God had the power to make shy Moses a leader (Exodus 3-4), to soften cruel Pharaoh’s heart (Exodus 11.1-8), to keep discouraged Elijah from quitting (1 Kings 19.15) and to turn the fanatical persecutor Saul into a globetrotting apostle (Acts 9.1-31).

“Orchestras tune up before a concert, not afterwards, and so, whoever we are, we need first thing each day to find a time and space of quiet and solitude and allow God to quietly repair us, as well as to access our own capacity for self-healing.”

Shaun Lambert
A Book of Sparks (Watford: Instant Apostle, 2014), 90

“Prayer was God’s idea. He created it for people who are weakened by sin, fickle in their commitment, at times overwhelmed by doubt, often discouraged and bewildered, and nearly always fretting about life.”

Ronald Dunn
Don't just stand there ... pray something (Grand Rapids: Zondervan, 1992), 17

Ben White
“Prayer is the wall of faith. It is her arms and missiles against the foe, who keeps watch over us on all sides. And so we never walk unarmed.”

A dictionary of early Christian beliefs (Peabody: Hendrickson, 2002), 530

“Don’t just pray that God will solve problems or take away difficulties. Pray that God will reveal himself in the difficulties.”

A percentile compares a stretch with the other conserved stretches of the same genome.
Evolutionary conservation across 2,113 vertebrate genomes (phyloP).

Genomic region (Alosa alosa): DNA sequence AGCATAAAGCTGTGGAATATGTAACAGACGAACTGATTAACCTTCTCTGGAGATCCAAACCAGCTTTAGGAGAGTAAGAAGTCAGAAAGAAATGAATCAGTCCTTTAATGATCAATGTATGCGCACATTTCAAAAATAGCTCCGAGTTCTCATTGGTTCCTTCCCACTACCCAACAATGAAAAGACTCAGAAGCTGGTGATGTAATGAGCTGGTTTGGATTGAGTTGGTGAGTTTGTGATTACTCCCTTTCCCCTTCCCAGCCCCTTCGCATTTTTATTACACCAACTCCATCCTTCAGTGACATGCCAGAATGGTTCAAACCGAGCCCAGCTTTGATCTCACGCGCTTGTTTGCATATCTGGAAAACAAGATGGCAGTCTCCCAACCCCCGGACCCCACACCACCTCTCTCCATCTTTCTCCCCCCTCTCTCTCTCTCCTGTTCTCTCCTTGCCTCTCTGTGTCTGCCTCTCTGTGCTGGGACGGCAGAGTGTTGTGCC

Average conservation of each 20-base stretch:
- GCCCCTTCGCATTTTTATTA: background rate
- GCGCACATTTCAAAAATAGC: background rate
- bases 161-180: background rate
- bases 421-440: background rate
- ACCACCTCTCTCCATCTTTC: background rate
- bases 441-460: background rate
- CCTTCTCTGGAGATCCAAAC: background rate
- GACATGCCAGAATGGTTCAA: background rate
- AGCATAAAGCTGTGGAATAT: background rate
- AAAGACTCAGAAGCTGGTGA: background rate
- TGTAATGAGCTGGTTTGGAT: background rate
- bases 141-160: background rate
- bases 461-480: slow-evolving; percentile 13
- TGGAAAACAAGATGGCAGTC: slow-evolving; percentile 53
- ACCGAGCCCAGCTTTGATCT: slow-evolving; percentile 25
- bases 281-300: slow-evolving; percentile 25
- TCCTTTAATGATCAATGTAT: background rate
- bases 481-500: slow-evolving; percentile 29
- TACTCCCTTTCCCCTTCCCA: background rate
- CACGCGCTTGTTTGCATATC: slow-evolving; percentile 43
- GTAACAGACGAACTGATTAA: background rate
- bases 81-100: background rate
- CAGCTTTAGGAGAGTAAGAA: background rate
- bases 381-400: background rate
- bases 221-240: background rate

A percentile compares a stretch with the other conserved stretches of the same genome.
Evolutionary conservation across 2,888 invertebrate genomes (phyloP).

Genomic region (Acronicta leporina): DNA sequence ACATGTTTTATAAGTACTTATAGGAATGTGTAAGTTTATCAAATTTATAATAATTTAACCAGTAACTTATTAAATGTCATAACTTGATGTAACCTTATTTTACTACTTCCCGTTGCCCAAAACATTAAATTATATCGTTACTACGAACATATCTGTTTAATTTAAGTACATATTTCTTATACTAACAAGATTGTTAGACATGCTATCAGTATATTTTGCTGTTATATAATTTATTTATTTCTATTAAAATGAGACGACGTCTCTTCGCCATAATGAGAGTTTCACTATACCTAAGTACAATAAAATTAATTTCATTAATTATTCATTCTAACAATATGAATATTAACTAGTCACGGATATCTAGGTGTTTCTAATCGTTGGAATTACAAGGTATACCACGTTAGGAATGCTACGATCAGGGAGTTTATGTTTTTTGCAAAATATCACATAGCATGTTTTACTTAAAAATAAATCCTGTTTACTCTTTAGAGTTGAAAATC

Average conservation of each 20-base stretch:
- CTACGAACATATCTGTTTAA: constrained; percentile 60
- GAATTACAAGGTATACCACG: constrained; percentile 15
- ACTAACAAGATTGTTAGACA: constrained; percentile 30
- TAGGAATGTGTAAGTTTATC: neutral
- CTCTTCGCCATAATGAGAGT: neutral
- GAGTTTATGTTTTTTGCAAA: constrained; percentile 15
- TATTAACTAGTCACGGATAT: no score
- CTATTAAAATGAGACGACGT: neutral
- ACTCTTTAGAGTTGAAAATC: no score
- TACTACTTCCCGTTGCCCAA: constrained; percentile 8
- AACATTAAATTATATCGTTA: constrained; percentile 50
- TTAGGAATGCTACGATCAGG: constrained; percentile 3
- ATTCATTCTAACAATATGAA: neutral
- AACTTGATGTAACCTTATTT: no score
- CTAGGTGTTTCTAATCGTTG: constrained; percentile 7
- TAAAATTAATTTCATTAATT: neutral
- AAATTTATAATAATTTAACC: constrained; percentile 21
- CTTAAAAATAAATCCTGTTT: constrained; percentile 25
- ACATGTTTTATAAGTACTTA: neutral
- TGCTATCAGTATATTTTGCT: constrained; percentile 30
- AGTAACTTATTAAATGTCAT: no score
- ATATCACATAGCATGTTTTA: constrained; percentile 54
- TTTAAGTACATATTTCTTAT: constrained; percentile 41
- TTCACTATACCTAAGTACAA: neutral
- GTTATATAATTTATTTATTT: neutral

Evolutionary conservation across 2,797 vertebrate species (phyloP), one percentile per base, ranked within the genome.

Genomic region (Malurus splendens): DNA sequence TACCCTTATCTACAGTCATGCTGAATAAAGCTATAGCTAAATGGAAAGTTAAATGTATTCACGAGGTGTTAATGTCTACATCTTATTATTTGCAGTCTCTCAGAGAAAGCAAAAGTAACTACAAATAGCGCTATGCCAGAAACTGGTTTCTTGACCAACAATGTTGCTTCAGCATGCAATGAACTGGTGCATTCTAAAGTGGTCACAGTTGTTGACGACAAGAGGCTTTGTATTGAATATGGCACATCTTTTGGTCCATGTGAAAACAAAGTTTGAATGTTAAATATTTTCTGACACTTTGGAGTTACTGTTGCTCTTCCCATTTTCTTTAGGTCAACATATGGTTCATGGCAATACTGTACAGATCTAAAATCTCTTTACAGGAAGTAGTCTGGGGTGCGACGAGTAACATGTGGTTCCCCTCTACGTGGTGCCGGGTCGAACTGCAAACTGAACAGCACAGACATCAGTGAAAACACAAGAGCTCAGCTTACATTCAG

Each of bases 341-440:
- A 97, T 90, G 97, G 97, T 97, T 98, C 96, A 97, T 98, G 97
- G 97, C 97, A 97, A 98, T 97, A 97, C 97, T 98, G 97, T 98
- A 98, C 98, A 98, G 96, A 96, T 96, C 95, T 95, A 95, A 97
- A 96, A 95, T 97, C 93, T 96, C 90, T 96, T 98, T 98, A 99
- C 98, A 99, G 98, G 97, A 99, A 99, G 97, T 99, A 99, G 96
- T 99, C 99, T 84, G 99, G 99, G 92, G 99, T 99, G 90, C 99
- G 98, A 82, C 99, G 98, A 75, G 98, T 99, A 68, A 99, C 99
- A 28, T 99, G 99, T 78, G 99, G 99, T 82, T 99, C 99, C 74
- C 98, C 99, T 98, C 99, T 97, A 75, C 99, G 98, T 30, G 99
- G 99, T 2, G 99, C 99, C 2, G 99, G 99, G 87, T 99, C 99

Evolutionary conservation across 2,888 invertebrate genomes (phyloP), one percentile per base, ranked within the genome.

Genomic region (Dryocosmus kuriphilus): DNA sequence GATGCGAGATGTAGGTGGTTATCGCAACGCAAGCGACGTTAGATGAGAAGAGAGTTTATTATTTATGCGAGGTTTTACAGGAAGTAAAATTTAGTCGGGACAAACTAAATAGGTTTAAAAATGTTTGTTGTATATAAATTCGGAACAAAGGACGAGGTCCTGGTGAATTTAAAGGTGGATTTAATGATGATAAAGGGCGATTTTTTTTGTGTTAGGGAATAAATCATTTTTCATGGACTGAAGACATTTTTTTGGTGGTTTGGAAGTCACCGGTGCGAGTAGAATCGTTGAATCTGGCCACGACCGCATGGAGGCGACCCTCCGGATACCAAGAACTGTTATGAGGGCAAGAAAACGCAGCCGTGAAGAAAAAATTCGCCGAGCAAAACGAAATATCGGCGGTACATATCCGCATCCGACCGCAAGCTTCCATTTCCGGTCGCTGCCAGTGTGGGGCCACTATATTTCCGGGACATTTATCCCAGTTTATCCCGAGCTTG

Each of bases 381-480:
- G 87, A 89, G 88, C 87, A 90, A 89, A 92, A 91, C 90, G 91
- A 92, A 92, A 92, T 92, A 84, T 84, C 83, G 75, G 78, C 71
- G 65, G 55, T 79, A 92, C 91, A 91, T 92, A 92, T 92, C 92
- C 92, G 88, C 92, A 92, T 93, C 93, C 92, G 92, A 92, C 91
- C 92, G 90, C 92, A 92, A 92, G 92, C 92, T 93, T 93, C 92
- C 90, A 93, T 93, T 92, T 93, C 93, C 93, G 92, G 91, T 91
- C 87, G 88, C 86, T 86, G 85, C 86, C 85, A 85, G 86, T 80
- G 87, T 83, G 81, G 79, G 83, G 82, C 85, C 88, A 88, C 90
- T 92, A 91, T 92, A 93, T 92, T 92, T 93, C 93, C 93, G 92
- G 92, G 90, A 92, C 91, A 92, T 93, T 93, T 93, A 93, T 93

Peter Hicks
What could I say? (Nottingham: IVP, 2007), 39

“God wants to work powerfully in our lives. He will teach us if we are eager to learn.”

Thomas Jones
Teach us to pray (Woburn: DPI, 1995), 11

The question: “Can something as ephemeral as the house church be a reliable means of carrying on God’s mission over time?”

“Maybe we need a different way to measure what is reliable, what is substantial. Perhaps instead of looking for some variation of impressive we should be looking for qualities like: transformative, reproducible and adaptable.”

From House to House

Dr. Kent Smith

“We ruin our life of prayer if we are constantly examining our prayer and seeking the fruit of prayer in a peace that is nothing more than a psychological process.”

Thomas Merton
Thoughts in solitude (Tunbridge Wells: Burns & Oates, 1997)

When we pray “Your will be done on earth”, we aren’t muttering a pious hope: we are actually helping to achieve it.

David Instone-Brewer
Premier Christianity Magasine